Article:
Finding themselves badly in need of a win after two woeful performances to open the season, the Washington Redskins on Sunday couldn’t stop the slide and remained winless, falling, 27-20, to the Detroit Lions at FedEx Field.

The Redskins, after struggling mightily on both sides of the ball in the first two games, showed improvement. But a first-half interception and a fourth-quarter fumble by Robert Griffin III — both to kill potential scoring drives — and a reversed touchdown call later in the final quarter proved too much to overcome.

With the loss, the Redskins fell to 0-3 for the first time since 2001, when the team opened the year with an 0-5 record. That Marty Schottenheimer-coached team rebounded to finish with an 8-8 record but didn’t advance to the postseason. And this Redskins team is venturing dangerously close to a similar position. Since Buffalo in 1998, no team has made the playoffs after opening the year 0-3.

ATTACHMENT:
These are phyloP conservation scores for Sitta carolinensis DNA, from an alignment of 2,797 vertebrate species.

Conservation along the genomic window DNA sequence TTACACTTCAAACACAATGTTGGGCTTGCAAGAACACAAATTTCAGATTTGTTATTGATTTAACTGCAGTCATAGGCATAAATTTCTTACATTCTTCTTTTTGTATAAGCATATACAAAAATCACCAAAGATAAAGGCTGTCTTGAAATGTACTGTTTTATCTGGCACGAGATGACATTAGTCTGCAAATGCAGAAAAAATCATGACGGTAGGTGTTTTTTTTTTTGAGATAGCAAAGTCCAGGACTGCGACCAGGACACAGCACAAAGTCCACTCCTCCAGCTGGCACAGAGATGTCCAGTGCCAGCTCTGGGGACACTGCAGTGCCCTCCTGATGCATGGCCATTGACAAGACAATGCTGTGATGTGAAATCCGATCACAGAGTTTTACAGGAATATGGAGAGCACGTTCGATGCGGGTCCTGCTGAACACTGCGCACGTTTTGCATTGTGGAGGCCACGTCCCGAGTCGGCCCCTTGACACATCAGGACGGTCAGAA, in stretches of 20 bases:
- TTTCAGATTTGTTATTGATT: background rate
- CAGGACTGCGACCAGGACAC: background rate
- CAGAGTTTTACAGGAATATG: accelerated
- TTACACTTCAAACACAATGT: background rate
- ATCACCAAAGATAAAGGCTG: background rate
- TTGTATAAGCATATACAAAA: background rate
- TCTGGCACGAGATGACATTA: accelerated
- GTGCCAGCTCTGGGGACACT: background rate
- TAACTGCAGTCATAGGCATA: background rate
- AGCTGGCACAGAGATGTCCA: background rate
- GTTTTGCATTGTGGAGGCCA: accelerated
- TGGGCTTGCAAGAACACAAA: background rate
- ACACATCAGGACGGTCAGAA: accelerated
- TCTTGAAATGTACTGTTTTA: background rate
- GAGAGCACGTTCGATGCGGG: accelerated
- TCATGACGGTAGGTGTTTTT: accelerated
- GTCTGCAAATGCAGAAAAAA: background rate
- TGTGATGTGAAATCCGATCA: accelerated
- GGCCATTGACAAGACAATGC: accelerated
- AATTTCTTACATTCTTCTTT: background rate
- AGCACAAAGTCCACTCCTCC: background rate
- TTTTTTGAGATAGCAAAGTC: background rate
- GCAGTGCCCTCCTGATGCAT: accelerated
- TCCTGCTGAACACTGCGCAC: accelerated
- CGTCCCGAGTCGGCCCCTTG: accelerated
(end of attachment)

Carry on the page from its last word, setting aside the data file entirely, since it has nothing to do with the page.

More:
“No one wants to start the season off 0-3. That’s tough,” said running back Alfred Morris, who rushed for 73 yards and a touchdown on 15 carries. “That’s a tough pill to swallow. But like I said, we’re still in this thing together. It’s a long season, but we’re going to try to get a win against Oakland [on Sunday] before we go into the bye.”

The Redskins, in front of a FedEx Field crowd announced at 80,111, had won all 21 of their previous home games against the Lions since they moved to the District in 1937. But neither history nor home-field advantage played in Washington’s favor because of a collection of self-inflicted wounds.